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Video: (Astro)-Physical GPU Supercomputing in China and Elsewhere – Galaxies, Black Holes, Gravitational Waves

In this video, Rainer Spurzem, a visiting professor of Chinese Academy of Sciences in Beijing presents: (Astro)-Physical GPU Supercomputing in China and elsewhere – galaxies, black holes, gravitational waves.

New powerful supercomputers have been built using graphical processing units (GPU) for general purpose computing. China has obtained top ranks in the list of the fastest supercomputers in the world with such systems. The research of Chinese Academy of Sciences and National Astronomical Observatory in Beijing with such GPU clusters will be reviewed, present and future applications in computer simulation and data processing discussed. We present particle- and mesh-based algorithms for astrophysics using hundreds to thousands of GPUs for one single application run in a parallel message passing environment, some with detailed timing models. Future perspectives for GPU and FPGA accelerated computing will be discussed and international collaboration in the ICCS (International Center for Computational Science). GPU and other ‘green’ supercomputing hardware is a stepping stone on the path to reach Exascale supercomputing. An application to astrophysical Computer Simulations of Dense Star Clusters in Galactic Nuclei with Supermassive Black Holes is presented. We use large high-accuracy direct N-body simulations with Hermite scheme and block-time steps, parallelised across a large number of nodes on the large scale and across many GPU thread processors on each node on the small scale. We reach a sustained performance of more than 350 Tflop/s for a science run on 1600 Fermi C2050 GPUs; a performance model is presented and studies for the largest GPU clusters in China with up to Petaflop/s performance and 7000 Fermi GPU cards. Our simulation proceeds to the complete relativistic merger of the black holes, including Post-Newtonian corrections to gravitational forces and the relevance of the results for the cosmological background of gravitational radiation is briefly touched. We discuss the relevance of this for pulsar timing bands and for frequency bands of new space based gravitational wave missions in China and Europe.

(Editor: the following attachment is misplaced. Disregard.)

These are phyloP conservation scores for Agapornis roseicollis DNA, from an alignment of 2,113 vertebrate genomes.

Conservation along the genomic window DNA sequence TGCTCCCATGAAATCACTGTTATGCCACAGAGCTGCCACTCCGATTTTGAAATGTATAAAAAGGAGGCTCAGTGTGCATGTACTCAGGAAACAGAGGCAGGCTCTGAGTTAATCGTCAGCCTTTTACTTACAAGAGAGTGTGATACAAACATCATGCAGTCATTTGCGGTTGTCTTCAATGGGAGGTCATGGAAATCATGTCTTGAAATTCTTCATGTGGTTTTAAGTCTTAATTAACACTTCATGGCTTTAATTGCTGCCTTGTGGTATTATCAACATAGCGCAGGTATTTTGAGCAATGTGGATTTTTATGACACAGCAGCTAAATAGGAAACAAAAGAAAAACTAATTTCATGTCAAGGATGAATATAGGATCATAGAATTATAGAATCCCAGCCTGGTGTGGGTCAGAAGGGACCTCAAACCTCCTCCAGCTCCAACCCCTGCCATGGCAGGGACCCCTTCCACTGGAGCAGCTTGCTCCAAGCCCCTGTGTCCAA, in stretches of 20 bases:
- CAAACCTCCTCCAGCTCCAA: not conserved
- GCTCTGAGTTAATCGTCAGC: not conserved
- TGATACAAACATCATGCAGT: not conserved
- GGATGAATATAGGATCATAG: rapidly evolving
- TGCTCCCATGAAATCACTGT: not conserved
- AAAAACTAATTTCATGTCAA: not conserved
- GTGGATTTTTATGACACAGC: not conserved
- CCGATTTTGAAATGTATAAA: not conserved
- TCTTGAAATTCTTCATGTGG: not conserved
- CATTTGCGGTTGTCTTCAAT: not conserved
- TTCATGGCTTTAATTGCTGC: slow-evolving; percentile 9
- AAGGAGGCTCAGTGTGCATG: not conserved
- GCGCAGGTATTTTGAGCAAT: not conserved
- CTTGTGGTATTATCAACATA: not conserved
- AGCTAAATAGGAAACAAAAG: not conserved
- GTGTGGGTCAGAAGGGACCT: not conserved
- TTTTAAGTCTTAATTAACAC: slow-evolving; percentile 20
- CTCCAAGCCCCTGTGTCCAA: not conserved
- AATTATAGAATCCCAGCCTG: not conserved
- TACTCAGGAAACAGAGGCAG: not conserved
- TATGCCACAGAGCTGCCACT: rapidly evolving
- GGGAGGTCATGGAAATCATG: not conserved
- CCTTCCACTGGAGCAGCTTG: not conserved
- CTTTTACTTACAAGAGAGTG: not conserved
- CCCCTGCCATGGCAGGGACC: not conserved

Recorded at the GTC Asia Conference on Dec. 15, 2011.

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